Four Ways to Make an IT Disaster Even Worse

Let’s face it—no one ever wants to imagine a scenario where the worst happens, but the reality is that we all need to be prepared. Much like carrying insurance or having a will in your personal life, a disaster recovery plan is a necessity for any business.

A catastrophic event can be made worse by not addressing some simple recovery tasks ahead of time. Learn how to avoid making a bad situation worse by steering clear of the most common mistakes.

Mistake NO. 1: “On-Site Backup Is Enough”

There is no “recovery” in the plan unless there is something to recover! The most basic step is to actually create backups of all critical items.

Although on-site data backup is a good first step, ideally the backup should be stored in a different location other than your home or business. If a fire, flood or tornado hit (or if your server unexpectedly just stops working) and your business was affected, having restorable backups that have not been impacted is the only way to get the business back up and running quickly. The frequency of backing up depends on the volume or criticality of the data and should be determined on a case-by-case basis.

 Mistake NO. 2: “Having a Backup Is Enough”

It’s not enough to just be backing up data and applications. It’s crucial to test these backups to ensure that what has been backed up can be restored. Best practice is to test restore backups on a monthly basis, although more frequently is recommended, especially for data-heavy businesses such as health care providers and legal firms.

Wouldn’t you feel better knowing that you have something out there that works and has relatively recent data, rather than hoping? The time to test a parachute isn’t after you’ve jumped out of a plane!

Mistake NO. 3: Thinking a Disaster Is Only “Natural”

The reality is that the majority of disaster situations are not natural disasters like tornados, fires and floods. Most involove equipment or software failures, human error or even theft. Too many business owners have been lulled into disaster preparedness complacency because their business is virtual, they don’t have many employees or their office building is not in a tornado or flood zone. The disaster recovery plan should address all types of disaster recovery, natural and otherwise.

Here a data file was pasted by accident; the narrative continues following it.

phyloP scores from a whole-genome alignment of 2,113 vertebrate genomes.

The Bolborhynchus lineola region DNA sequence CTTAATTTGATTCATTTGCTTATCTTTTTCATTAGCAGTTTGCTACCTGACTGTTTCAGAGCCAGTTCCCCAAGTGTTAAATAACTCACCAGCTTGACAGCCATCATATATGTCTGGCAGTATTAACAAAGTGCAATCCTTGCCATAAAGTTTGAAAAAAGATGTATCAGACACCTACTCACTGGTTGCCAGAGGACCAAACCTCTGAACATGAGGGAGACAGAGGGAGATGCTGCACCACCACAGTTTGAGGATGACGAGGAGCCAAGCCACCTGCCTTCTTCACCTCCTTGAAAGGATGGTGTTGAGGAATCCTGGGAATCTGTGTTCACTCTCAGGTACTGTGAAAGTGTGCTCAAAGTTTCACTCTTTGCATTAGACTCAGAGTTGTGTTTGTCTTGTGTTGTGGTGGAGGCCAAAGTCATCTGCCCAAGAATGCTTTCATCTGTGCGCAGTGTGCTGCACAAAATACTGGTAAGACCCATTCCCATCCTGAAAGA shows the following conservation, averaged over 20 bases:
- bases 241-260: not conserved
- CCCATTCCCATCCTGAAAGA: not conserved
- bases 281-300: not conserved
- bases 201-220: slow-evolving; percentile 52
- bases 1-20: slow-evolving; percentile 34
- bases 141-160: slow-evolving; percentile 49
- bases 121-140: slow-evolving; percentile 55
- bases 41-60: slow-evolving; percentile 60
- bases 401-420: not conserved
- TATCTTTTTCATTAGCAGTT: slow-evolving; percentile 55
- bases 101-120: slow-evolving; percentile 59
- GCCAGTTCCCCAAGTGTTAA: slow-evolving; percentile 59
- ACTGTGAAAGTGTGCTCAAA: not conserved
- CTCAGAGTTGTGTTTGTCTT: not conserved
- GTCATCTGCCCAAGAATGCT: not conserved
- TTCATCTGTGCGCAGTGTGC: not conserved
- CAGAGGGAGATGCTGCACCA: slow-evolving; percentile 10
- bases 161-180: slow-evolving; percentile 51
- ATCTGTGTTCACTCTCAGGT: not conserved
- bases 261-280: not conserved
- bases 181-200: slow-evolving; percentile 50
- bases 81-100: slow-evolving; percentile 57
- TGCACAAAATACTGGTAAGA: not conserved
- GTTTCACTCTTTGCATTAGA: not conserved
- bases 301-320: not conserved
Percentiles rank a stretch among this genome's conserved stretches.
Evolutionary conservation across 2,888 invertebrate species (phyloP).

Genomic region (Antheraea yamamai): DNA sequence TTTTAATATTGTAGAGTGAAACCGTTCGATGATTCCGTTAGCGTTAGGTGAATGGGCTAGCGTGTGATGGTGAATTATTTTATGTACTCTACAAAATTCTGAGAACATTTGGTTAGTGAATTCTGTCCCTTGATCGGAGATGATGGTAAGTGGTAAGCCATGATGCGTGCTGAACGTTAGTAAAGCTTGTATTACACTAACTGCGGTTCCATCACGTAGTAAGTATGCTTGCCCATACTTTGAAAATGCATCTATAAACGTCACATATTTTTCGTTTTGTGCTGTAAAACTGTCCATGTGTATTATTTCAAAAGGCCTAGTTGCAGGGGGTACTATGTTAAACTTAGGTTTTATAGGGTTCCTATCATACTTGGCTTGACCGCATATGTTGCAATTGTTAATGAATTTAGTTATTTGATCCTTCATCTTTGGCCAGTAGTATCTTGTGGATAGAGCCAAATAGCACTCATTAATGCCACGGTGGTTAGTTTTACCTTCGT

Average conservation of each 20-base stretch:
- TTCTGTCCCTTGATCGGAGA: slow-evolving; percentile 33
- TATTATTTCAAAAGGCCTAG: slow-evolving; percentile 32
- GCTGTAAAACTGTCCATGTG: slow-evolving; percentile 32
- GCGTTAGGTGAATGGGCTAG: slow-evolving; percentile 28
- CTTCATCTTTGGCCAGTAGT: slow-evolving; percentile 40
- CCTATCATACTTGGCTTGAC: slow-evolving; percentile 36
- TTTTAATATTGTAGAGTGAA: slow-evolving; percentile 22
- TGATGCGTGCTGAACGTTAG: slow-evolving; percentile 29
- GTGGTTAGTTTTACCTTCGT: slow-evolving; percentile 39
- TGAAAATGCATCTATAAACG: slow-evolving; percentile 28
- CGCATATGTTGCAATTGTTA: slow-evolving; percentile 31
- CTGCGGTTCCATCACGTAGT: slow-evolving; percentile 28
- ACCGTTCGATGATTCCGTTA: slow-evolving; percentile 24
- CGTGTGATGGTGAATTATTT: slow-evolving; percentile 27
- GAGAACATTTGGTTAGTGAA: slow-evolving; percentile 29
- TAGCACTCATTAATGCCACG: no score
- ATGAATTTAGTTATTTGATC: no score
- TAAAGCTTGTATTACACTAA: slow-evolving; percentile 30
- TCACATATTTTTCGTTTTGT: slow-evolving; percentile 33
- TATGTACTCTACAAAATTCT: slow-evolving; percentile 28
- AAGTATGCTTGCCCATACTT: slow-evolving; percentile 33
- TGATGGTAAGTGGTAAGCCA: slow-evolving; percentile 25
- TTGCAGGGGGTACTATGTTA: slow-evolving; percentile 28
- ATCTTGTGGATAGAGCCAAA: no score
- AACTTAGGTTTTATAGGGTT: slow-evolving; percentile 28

Mistake NO. 4: Not Having a Documented Plan

Having a written plan that has been well thought out ahead of time is key. It’s essential to think through steps to take, roles and responsibilities, contacts and budgets while you have a clear head and are not in panic mode. Be sure to keep a copy of the plan at an off-site location as well, so in the event of a disaster, it can be accessed.

Another consideration is the length of time the business can be down. Faster recovery times are more expensive, but are often less expensive than the cost of a prolonged downtime.

Remember, if you are not up and running yourself, you can’t ensure your business is up and running. It has been said that a fool with a plan will be more successful than a genius without a plan. With the right disaster recovery plan, you will be able to turn a potential disaster into success.